Today’s authors take a closer look at how outflows interact with the interstellar medium.
Massive blue galaxies in the early universe present a dusty puzzle. Is the dust in these galaxies being ejected, or is it squirreled away in giant molecular clouds?
Today’s paper uses simulations to understand how the Milky Way’s stellar halo formed, and also asks: what determines the evolutionary pathway taken by a galaxy over cosmic time?
Could dark matter behave similarly to regular matter? If so, could dark matter halos collapse and form structures, like a black hole? In this work we explore the Atomic Dark Matter Model and predicting structure formation in it using simple algebra. We build on the current literature by showing that for certain values of the variables that govern dark matter interactions, we won’t be able to determine if the halo will be able to collapse using methods to track the dark matter number densities and how efficiently the halo can dispose of its initial energy.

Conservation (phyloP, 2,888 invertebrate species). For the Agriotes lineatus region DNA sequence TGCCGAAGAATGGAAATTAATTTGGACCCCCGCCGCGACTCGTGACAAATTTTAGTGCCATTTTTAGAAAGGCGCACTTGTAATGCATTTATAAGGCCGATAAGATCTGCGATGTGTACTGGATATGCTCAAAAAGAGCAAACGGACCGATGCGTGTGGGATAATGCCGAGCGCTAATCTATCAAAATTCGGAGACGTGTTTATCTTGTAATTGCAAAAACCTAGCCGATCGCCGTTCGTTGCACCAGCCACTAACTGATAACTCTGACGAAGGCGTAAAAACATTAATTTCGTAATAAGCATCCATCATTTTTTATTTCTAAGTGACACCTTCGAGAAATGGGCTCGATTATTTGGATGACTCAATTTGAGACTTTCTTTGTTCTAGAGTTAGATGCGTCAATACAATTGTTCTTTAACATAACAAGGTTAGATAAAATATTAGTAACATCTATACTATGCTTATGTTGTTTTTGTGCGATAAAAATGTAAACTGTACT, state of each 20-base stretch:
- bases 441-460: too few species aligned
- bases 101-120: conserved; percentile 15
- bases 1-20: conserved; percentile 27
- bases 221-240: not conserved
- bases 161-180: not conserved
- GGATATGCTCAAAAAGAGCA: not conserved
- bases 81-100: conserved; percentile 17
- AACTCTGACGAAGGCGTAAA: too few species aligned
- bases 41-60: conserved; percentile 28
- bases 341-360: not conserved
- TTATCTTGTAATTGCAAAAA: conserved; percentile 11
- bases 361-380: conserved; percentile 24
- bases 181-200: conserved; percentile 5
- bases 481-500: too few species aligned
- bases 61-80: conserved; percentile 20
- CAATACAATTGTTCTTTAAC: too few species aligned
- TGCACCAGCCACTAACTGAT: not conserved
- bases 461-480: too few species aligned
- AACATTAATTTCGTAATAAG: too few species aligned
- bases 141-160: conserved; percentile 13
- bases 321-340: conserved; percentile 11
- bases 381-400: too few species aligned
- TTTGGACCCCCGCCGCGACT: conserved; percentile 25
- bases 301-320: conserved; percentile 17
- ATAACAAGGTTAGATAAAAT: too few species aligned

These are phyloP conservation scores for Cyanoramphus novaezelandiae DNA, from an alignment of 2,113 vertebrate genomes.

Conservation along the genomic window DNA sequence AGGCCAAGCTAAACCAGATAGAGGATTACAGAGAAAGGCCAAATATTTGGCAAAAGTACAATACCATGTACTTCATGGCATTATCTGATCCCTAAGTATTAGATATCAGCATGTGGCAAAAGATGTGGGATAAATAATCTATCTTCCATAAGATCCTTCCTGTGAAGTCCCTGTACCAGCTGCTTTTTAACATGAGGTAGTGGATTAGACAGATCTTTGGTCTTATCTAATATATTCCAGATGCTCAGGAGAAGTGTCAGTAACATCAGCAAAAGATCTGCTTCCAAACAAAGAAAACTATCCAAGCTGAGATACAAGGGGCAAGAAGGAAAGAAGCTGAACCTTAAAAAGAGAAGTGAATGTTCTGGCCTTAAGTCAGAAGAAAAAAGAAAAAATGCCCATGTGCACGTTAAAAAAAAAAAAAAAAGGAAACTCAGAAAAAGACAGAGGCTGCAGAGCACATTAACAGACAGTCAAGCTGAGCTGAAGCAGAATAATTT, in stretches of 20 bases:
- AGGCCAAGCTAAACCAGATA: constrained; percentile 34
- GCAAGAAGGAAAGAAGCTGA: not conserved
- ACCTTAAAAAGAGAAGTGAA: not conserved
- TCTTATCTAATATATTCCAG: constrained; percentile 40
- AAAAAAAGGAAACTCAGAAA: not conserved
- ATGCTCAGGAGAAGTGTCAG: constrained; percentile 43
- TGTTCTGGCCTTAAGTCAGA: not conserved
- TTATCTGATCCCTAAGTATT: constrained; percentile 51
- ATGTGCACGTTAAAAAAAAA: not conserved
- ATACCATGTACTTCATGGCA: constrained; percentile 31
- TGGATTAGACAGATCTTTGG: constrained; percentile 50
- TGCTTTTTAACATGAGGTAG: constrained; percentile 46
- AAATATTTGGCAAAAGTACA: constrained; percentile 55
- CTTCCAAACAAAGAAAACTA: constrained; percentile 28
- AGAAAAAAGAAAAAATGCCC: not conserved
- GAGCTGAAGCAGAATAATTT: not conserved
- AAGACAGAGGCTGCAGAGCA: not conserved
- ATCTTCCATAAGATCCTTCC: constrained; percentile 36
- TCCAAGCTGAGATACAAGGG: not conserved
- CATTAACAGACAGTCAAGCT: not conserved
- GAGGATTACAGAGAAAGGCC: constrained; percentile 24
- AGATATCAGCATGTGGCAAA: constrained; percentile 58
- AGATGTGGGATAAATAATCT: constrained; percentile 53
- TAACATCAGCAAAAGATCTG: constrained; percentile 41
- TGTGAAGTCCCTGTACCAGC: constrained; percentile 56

Brand new data could force us to re-think how galaxies form and evolve in the early Universe — but there’s no need to panic!
How do supermassive black holes get to be so supermassive? Today’s authors explore how we might be able to answer that question with the SKA pulsar timing array!